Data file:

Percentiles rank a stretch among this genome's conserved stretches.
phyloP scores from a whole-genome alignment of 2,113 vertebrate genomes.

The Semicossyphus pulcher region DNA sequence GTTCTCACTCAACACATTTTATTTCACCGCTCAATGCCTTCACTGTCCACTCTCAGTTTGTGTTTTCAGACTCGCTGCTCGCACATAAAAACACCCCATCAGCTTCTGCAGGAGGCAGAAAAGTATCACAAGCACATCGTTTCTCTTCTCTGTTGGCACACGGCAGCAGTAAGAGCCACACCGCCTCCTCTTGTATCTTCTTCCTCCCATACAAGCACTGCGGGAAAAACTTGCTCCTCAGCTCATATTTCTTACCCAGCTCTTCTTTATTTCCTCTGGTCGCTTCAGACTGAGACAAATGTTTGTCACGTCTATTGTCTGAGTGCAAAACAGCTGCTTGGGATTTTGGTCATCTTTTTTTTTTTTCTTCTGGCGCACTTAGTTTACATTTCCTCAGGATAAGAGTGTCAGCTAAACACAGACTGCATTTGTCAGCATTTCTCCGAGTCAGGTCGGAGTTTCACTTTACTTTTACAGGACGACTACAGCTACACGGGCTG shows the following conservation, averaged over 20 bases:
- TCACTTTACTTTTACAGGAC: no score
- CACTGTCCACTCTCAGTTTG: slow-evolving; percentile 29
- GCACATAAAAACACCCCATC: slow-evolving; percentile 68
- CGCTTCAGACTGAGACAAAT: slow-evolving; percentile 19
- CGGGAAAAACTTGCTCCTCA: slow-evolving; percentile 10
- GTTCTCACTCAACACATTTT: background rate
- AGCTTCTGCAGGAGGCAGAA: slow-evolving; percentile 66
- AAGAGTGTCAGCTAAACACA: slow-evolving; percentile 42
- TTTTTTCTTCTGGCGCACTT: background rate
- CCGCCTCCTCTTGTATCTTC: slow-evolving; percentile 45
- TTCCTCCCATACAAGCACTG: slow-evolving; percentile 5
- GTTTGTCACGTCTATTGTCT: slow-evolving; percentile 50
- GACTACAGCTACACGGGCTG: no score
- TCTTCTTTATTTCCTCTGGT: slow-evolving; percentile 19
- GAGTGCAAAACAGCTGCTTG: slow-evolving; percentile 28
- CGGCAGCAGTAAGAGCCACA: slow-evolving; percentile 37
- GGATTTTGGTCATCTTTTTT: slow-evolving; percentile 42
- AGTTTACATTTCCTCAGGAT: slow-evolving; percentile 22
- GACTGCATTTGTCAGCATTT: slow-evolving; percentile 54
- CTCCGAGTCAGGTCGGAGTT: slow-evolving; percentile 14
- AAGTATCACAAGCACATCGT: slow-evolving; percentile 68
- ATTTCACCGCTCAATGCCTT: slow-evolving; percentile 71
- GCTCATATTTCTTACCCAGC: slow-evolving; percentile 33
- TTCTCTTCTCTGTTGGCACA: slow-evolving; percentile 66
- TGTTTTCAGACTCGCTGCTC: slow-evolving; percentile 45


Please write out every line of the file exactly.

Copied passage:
Percentiles rank a stretch among this genome's conserved stretches.
phyloP scores from a whole-genome alignment of 2,113 vertebrate genomes.

The Semicossyphus pulcher region DNA sequence GTTCTCACTCAACACATTTTATTTCACCGCTCAATGCCTTCACTGTCCACTCTCAGTTTGTGTTTTCAGACTCGCTGCTCGCACATAAAAACACCCCATCAGCTTCTGCAGGAGGCAGAAAAGTATCACAAGCACATCGTTTCTCTTCTCTGTTGGCACACGGCAGCAGTAAGAGCCACACCGCCTCCTCTTGTATCTTCTTCCTCCCATACAAGCACTGCGGGAAAAACTTGCTCCTCAGCTCATATTTCTTACCCAGCTCTTCTTTATTTCCTCTGGTCGCTTCAGACTGAGACAAATGTTTGTCACGTCTATTGTCTGAGTGCAAAACAGCTGCTTGGGATTTTGGTCATCTTTTTTTTTTTTCTTCTGGCGCACTTAGTTTACATTTCCTCAGGATAAGAGTGTCAGCTAAACACAGACTGCATTTGTCAGCATTTCTCCGAGTCAGGTCGGAGTTTCACTTTACTTTTACAGGACGACTACAGCTACACGGGCTG shows the following conservation, averaged over 20 bases:
- TCACTTTACTTTTACAGGAC: no score
- CACTGTCCACTCTCAGTTTG: slow-evolving; percentile 29
- GCACATAAAAACACCCCATC: slow-evolving; percentile 68
- CGCTTCAGACTGAGACAAAT: slow-evolving; percentile 19
- CGGGAAAAACTTGCTCCTCA: slow-evolving; percentile 10
- GTTCTCACTCAACACATTTT: background rate
- AGCTTCTGCAGGAGGCAGAA: slow-evolving; percentile 66
- AAGAGTGTCAGCTAAACACA: slow-evolving; percentile 42
- TTTTTTCTTCTGGCGCACTT: background rate
- CCGCCTCCTCTTGTATCTTC: slow-evolving; percentile 45
- TTCCTCCCATACAAGCACTG: slow-evolving; percentile 5
- GTTTGTCACGTCTATTGTCT: slow-evolving; percentile 50
- GACTACAGCTACACGGGCTG: no score
- TCTTCTTTATTTCCTCTGGT: slow-evolving; percentile 19
- GAGTGCAAAACAGCTGCTTG: slow-evolving; percentile 28
- CGGCAGCAGTAAGAGCCACA: slow-evolving; percentile 37
- GGATTTTGGTCATCTTTTTT: slow-evolving; percentile 42
- AGTTTACATTTCCTCAGGAT: slow-evolving; percentile 22
- GACTGCATTTGTCAGCATTT: slow-evolving; percentile 54
- CTCCGAGTCAGGTCGGAGTT: slow-evolving; percentile 14
- AAGTATCACAAGCACATCGT: slow-evolving; percentile 68
- ATTTCACCGCTCAATGCCTT: slow-evolving; percentile 71
- GCTCATATTTCTTACCCAGC: slow-evolving; percentile 33
- TTCTCTTCTCTGTTGGCACA: slow-evolving; percentile 66
- TGTTTTCAGACTCGCTGCTC: slow-evolving; percentile 45